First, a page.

Through some grueling twists and turns Vincent becomes the only person Roseanne feels safe relating to. Her mother (Ellen Barkin) abandons her to live with a bartender (Jeffrey Wright), which becomes public knowledge and damages her reputation at school. She is also left to live and tend to her alcoholic stepfather (Michael Ironside), who has sudden bouts of rage. One night he rapes Roseanne and the following morning she has a breakdown at school, furthering her downward spiral from popularity.
The only solution Roseanne can see is removing her stepfather from the picture. She enlists the help of Jimmy to murder him, coming up with a foolproof plan. It goes down without a hitch, but there’s an unforeseen problem: her mother is arrested as a suspect. As time wears on Roseanne’s guilt begins to crush her. She finds herself withdrawing from everything familiar, causing her relationship with Jimmy to fall apart. In turn Jimmy falls apart himself- the tragedy is he truly loved Roseanne and would do anything for her.
Neither Roseanne or the audience is aware that Vincent knows she committed the crime, but has no interest in forcing a confession. It’s a choice she has to make herself.
For a film that markets itself as exciting, sexy and depraved (it certainly seems that way from its opening scene), there’s a lot more going on here. At heart Punishment is about feeling disconnected until a terrible decision shakes and alters your reality. How can someone so young cope with murdering one parent and incriminating the other? How can you reconcile what got you there in the first place?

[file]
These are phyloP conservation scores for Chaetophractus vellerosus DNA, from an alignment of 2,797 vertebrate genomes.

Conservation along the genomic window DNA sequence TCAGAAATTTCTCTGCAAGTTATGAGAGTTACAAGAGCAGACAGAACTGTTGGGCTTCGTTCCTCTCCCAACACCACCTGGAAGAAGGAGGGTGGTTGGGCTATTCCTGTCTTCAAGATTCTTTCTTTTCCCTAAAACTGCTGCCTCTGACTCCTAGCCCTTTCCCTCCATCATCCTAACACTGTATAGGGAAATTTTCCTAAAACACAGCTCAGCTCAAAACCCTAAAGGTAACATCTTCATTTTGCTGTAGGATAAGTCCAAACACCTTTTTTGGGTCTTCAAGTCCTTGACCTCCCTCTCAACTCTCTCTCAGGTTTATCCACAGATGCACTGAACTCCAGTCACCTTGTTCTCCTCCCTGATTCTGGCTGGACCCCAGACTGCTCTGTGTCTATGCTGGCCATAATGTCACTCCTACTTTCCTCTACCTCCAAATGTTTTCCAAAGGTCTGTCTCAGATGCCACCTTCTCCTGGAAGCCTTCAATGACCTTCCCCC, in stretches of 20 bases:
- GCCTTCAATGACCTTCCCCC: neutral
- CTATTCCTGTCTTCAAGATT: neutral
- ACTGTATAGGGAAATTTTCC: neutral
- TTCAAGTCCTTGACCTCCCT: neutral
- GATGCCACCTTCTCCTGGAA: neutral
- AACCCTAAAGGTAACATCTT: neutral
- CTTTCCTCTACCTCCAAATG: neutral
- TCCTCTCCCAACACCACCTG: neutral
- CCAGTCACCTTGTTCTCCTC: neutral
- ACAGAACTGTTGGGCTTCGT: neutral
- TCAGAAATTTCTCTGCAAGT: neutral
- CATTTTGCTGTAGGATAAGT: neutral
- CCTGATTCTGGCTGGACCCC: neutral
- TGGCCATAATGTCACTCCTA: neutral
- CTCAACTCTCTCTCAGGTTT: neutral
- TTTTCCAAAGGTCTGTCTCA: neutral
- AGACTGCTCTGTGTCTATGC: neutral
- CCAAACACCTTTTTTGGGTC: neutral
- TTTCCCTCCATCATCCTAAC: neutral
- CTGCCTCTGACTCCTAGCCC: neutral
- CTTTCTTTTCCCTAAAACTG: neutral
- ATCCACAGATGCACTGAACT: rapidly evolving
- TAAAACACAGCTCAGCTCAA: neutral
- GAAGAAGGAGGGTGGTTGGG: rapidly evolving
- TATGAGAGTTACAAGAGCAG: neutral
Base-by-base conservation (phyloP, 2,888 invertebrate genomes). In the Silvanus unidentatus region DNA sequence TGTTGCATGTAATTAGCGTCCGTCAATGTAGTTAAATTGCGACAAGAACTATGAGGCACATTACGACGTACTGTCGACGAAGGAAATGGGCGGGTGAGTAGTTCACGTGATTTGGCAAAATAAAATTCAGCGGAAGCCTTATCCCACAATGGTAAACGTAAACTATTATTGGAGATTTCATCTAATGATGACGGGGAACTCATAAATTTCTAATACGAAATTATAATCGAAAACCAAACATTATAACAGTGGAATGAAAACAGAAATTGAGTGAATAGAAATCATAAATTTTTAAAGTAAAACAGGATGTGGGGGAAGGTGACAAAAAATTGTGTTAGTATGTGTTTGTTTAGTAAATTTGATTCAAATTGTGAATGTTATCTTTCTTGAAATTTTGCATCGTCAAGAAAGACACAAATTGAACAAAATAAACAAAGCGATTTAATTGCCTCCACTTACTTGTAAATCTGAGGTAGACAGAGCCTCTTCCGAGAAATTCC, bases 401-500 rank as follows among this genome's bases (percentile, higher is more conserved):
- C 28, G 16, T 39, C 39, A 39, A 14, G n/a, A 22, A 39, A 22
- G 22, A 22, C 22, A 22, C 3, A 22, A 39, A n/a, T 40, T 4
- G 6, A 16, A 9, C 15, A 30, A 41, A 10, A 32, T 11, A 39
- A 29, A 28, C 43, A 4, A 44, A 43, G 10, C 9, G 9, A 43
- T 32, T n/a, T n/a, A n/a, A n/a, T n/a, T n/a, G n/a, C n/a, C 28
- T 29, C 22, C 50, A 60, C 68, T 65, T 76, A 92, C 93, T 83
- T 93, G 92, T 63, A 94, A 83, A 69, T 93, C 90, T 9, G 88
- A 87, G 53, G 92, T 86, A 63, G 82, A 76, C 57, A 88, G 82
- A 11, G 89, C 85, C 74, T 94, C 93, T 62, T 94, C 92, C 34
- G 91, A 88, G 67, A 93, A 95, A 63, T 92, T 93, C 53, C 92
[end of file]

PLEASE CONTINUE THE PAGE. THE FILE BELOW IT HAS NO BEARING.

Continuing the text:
Although the storytelling is uneven (and sometimes strange), Punishment examines what that might feel like and how messy it could be. And that’s kind of the point. Ultimately Rob Schmidt’s intentions were to address teens who were familiar with that kind of despair and ambiguity: “We set out to make a movie about outsiders and kids who secretly suspect that they’re outsiders. I had this thought that if kids could see a character that feels as out of place as them, and then comes out of it OK, it would give a bunch of 17-year-olds hope.”
What I find interesting is that people are still discovering and watching this film, considering how long it’s been around and little-known it is. Vincent Kartheiser has become well known for his work on Mad Men so fans have circled back to it, but it’s the teenagers finding it that I find the most striking. Sixteen years later they’re writing on message boards about what it means to them. It’s as if the film was released only months ago.
Perhaps that’s where Punishment succeeds the most. Some films find the right audience over time, regardless of whether they’re critically lauded or not. It’s a teenage fable and somewhat of a dream: proof that there’s freedom beyond the worst time of your life. And as imperfect as it is, its imagery and intentions illustrate a world where that’s possible.